The fossil of an armored shark found on the World Heritage Site of the Jurassic Coast of Dorset, England is of a “news species,” scientists believe.
Information about the classification of the fossil, which dates back about 150 million years, was published last week in PeerJ, naming Sebastian Stumpf from the University of Vienna as the lead researcher on the study.
The extremely rare fossil, classified under the extinct species group “hybodontiform”—the closest prehistoric relative to modern-day sharks—was preserved in a slab of rock, which was collected from near Freshwater Steps, Encombe, Dorset almost 20 years ago. The specimen, containing “well-preserved but largely unstudied hybodontiform skeletal material” is housed in the Museum of Jurassic Marine Life (MJML) of Kimmeridge in their prestigious Etches Collection.
Researchers have identified the remains as belonging to a newly identified species called Durnonovariaodus maiseyi. The skeleton measures about 1,785 millimeters in length and 700 millimeters in width.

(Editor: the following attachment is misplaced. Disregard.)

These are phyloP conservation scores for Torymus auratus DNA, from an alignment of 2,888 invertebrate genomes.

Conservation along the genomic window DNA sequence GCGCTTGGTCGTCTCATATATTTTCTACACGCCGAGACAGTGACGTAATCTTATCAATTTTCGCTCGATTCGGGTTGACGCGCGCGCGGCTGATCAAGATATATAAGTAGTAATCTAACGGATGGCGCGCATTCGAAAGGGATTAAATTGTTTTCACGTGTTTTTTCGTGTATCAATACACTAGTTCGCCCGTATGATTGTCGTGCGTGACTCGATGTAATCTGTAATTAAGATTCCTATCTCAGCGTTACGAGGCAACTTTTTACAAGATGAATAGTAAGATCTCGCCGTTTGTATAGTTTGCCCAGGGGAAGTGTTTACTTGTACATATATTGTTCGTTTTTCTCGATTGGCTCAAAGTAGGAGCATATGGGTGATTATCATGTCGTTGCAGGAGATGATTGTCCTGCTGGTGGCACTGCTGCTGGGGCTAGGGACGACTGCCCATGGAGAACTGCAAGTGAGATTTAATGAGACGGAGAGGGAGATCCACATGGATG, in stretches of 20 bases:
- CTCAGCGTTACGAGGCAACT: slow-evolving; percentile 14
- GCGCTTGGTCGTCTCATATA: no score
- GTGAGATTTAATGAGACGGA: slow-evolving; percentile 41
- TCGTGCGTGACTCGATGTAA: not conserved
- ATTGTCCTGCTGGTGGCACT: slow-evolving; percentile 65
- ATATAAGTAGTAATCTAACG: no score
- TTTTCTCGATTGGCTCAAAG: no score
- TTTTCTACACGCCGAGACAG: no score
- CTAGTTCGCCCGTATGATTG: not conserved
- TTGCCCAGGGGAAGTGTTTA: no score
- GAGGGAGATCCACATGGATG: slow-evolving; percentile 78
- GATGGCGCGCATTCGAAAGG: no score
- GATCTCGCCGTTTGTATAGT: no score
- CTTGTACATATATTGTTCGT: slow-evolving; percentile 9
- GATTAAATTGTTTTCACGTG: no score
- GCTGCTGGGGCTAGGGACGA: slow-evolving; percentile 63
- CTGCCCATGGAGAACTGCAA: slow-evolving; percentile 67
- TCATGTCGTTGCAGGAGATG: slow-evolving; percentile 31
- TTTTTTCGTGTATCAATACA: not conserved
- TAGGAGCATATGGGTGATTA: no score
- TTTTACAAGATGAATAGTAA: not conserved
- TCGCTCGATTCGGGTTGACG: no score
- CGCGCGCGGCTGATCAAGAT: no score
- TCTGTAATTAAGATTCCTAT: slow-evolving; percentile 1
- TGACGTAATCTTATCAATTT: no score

Other remains found include teeth, a single fragmentary dorsal fin spine, the pelvic girdle, as well as cartilage fragments of and dermal denticles scattered all across the slab of stone.
Speaking on the discovery, Stumpf, along with co-authors Steve Etches, Charlie J. Underwood and Jürgen Kriwet, wrote:
“The Etches Collection, which is now housed and curated in the Museum of Jurassic Marine Life of Kimmeridge, England, contains well-preserved but largely unstudied hybodontiform skeletal material from the Upper Jurassic Kimmeridge Clay Formation of southern England, including a partial skeleton of a comparably large-bodied hybodontiform, which is here described and designated as a new genus and species, Durnonovariaodus maiseyi gen. et sp. nov., and which significantly adds to our limited understanding of the diversity, ecology and distribution of Late Jurassic hybodontiforms.”
The journal further said that this shark, the only known specimen of Durnonovariaodus maiseyi, “could not be assigned to a particular gender given its incomplete preservation.”
Stumpf, as per The Telegraph, said, “It represents an important source of information for better understanding the diversity of sharks in the past.”
“It also provides new interpretations for the evolution of hybodontiform sharks whose relationships are still poorly understood – even after more than 150 years of research,” Stumpf added.
Fossil hunting in Dorset is not uncommon, as it is even listed as a leisure activity on their tourism website. A large number of fossils have been recovered from the aptly named Jurassic Coast of Dorset.
In a case of living history, a “fossil fish” dating back 420 million was discovered alive in Madagascar last week after years of being considered “extinct,”